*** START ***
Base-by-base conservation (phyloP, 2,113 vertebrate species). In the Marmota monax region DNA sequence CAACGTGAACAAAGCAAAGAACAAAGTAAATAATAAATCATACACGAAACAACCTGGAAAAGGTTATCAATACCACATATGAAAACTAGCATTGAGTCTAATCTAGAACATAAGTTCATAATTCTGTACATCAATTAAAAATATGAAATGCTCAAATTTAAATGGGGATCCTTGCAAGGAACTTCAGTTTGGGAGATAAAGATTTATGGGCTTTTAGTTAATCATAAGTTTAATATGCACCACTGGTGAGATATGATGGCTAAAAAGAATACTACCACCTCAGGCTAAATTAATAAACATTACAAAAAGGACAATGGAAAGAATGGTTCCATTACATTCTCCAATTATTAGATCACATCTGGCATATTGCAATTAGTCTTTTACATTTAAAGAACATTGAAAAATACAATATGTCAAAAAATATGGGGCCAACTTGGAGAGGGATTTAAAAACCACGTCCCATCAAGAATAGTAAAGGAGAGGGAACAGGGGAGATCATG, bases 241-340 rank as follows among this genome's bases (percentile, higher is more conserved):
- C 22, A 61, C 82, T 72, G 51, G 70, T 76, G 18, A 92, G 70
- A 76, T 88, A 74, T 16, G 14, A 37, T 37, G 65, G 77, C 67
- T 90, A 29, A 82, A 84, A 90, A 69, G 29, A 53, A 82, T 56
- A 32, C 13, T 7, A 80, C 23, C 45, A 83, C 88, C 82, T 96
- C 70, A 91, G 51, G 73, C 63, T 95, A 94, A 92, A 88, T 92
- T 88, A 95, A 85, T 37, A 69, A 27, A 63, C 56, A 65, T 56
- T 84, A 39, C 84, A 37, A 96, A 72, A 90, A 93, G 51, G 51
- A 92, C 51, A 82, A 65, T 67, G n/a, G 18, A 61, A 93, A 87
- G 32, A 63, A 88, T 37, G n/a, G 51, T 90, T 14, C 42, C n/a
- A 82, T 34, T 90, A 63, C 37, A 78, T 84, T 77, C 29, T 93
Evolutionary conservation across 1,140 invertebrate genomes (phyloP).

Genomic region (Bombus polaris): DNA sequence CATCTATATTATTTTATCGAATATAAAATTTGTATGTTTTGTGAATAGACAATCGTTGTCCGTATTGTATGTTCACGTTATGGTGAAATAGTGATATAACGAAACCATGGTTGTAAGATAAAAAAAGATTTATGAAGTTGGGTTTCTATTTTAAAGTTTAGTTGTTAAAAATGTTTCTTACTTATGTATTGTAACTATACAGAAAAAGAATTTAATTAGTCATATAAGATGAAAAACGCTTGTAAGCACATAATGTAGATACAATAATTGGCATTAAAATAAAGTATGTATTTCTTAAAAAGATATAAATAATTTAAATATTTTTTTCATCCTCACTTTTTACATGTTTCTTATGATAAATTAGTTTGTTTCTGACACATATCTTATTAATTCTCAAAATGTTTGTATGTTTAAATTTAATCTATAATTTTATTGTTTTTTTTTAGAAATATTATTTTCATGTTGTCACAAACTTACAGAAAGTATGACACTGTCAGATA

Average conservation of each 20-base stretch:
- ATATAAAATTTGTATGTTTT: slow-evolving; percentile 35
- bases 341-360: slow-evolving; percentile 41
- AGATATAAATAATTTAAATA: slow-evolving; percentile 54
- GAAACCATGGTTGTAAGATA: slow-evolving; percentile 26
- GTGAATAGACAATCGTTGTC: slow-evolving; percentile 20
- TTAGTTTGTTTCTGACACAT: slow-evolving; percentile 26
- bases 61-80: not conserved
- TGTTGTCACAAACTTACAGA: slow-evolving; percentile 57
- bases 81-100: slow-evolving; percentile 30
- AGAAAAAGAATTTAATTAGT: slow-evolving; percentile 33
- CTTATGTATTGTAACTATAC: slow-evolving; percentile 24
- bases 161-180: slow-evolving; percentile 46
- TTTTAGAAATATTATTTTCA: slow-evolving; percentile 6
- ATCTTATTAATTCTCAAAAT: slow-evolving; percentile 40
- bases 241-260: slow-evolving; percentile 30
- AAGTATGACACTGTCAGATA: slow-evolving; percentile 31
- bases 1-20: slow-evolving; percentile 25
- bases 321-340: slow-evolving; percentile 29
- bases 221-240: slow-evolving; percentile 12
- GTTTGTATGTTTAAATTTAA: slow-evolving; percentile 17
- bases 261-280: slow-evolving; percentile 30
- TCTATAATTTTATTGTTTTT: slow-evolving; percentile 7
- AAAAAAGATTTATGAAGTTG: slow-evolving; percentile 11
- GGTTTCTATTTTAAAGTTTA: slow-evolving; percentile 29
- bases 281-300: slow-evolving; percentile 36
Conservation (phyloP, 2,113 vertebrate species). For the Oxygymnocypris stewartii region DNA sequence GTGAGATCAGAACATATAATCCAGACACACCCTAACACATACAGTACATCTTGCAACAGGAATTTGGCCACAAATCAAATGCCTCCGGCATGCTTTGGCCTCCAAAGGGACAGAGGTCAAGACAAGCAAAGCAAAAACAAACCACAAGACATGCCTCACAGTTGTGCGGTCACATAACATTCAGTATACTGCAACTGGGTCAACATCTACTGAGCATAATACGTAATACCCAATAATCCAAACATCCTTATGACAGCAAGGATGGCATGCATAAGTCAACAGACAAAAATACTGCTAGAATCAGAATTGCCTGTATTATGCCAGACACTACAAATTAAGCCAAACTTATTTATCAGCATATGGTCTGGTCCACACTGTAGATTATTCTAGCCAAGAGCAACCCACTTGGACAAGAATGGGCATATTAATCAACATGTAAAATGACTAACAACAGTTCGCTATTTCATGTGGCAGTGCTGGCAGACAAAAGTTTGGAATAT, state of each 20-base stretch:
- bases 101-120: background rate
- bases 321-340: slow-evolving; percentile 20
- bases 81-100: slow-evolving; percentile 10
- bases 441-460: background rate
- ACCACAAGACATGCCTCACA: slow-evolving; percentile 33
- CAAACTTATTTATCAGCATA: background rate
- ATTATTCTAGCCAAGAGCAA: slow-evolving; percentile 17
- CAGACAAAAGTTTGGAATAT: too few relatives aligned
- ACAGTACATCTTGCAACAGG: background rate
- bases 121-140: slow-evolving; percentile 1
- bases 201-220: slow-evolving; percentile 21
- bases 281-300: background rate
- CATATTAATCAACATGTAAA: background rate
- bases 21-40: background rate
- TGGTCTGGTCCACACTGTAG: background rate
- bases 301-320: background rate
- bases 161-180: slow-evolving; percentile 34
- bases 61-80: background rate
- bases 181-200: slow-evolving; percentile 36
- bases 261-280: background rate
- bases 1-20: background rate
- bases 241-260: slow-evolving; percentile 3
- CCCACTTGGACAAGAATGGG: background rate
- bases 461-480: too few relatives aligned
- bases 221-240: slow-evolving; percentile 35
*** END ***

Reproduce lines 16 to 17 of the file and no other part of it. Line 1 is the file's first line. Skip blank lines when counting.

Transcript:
- bases 341-360: slow-evolving; percentile 41
- AGATATAAATAATTTAAATA: slow-evolving; percentile 54